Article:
evalRss([{...json data...}]);

this would allow me to set the object data to a variable.  in my hosting page i can now add a reference to my json-izer as such:

<script src="http://blah/rss2json.ashx?u=http://feeds.feedburner.com/timheuer&c=evalRss"></script>

of course i needed to implement the function so i added a simple javascript variable and the callback function:

var rss = null;
function evalRss(objGraph)
{
rss = objGraph;
}

as emiril would say "bam" -- now i have an "rss" object to mess around with...okay, moving on.

setting the textblock elements to the rss data

in my quick sample here, i'm only going to use the latest item in the rss feed, but read later on how you could use them all...remember, sample here folks.

i already had a default handleLoad function that was stubbed out for me and wired up by expression blend, so i'll go ahead and use that.  in the handleLoad function i take the control reference, find my TextBlock elements and set them to my rss data (remember, since my json-izer was a script reference, the json data is already there):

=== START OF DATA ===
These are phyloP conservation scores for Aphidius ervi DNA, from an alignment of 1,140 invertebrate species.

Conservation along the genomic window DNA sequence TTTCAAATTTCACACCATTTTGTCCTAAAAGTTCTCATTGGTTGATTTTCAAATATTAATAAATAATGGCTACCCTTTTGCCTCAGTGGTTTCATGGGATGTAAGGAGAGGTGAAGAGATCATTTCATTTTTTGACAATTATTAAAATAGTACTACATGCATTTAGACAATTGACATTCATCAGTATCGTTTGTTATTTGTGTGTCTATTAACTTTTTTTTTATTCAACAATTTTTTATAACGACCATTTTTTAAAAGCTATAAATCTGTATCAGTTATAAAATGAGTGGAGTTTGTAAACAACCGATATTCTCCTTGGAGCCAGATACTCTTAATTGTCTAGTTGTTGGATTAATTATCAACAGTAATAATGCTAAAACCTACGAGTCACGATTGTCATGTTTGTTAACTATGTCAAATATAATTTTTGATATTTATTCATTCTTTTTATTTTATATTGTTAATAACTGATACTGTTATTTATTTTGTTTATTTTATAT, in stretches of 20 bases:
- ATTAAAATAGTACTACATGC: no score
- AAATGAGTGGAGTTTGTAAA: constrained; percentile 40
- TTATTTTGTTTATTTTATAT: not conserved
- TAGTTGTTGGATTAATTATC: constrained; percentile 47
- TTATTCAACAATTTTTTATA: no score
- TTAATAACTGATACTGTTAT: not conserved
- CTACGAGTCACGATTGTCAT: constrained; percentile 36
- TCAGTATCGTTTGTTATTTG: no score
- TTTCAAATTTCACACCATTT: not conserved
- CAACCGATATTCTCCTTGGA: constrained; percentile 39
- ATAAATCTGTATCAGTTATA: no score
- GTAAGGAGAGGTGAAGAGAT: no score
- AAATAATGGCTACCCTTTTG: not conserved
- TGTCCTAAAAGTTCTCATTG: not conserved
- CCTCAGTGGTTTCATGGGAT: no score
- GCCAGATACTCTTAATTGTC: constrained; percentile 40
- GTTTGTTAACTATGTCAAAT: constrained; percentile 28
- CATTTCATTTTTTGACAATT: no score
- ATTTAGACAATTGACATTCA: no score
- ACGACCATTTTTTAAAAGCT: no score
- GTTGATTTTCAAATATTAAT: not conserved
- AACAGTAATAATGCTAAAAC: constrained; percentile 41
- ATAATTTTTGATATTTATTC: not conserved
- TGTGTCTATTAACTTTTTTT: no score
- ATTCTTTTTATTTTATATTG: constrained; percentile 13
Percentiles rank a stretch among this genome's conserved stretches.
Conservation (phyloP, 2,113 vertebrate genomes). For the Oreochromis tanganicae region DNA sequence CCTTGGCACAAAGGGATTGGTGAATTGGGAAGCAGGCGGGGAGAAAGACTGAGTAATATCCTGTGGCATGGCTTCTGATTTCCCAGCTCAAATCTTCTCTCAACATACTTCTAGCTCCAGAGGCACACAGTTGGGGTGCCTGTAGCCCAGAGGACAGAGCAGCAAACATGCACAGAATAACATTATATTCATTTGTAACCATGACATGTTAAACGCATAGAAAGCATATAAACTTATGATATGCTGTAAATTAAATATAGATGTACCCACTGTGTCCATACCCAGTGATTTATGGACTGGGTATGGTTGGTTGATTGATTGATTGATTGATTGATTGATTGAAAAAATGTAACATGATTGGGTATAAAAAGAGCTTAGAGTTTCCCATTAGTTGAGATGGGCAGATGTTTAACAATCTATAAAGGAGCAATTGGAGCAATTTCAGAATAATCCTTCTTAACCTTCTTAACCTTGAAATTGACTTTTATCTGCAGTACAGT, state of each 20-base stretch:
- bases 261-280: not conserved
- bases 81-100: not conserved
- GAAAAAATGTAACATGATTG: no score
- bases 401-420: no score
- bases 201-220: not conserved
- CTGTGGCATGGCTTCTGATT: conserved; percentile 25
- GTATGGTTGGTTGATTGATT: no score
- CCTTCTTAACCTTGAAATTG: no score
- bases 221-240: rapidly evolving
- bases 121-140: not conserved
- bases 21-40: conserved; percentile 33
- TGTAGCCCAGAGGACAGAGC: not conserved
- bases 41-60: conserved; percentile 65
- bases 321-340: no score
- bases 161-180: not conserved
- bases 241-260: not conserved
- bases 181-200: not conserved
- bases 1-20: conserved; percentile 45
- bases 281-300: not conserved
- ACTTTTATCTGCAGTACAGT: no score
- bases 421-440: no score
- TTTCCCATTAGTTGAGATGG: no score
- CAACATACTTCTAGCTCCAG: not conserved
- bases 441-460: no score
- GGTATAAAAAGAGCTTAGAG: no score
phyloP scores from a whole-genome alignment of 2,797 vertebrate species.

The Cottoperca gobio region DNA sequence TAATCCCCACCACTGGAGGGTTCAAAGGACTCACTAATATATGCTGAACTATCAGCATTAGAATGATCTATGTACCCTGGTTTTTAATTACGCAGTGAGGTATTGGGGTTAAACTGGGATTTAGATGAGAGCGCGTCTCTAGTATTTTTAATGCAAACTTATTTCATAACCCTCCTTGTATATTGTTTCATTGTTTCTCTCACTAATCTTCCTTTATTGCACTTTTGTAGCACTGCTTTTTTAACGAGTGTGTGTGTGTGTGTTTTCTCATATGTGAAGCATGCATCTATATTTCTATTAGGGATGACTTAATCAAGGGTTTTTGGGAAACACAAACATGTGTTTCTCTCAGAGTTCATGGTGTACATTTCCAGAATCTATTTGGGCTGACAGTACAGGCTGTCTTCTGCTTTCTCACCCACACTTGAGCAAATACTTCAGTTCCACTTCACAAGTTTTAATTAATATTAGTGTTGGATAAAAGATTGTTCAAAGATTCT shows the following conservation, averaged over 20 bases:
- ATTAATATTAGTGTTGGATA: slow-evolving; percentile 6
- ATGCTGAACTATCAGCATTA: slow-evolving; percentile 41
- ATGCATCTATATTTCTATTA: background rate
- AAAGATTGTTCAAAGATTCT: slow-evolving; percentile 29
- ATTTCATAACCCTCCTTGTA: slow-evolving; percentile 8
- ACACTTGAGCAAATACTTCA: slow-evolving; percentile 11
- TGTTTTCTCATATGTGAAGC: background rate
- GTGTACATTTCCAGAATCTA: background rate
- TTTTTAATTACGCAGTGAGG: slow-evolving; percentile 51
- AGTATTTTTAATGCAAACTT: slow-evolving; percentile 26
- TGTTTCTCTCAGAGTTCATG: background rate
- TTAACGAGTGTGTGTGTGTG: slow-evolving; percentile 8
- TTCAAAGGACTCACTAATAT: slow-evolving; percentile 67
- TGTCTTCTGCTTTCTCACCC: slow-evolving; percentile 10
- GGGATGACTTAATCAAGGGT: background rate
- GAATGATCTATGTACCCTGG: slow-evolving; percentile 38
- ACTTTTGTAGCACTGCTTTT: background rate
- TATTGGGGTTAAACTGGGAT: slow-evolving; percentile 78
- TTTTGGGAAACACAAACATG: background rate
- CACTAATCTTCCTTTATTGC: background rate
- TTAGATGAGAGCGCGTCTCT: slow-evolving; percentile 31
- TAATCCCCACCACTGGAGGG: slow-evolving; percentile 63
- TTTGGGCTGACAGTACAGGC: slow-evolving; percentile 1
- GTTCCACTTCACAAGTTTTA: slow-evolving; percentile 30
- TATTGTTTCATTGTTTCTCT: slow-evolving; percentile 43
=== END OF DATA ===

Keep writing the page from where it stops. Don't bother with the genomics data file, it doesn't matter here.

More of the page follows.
handleLoad: function(control, userContext, rootElement) 
{
this.control = control;
this.header = control.content.findName("ItemHeader");
this.itemtext = control.content.findName("ItemContent");
this.header.Text = rss[0].Channel.Items[0].Title;
this.itemtext.Text = rss[0].Channel.Items[0].Description;
}

okay, whew, got that far.  so when i run the application i get:

RSS Data

yeah, data.  yes, i see it to.  the html.  blech.  i'll have to think about that.  but for now, let's move on.  now i did notice that my text blabbed on beyond the image height and for this sample i didn't like that.  no problem...back to blend.  i created a rectangle (no stroke, no fill) that was the same left/top/width/height as my ItemContent TextBlock.  then with a ctrl+click on both those elements (rectangle, textblock) i headed up to the object menu, select path...make clipping path.  done.  my textblock now is clipped at the shape of the rectangle (you'll not the Clip data added in the textblock attributes).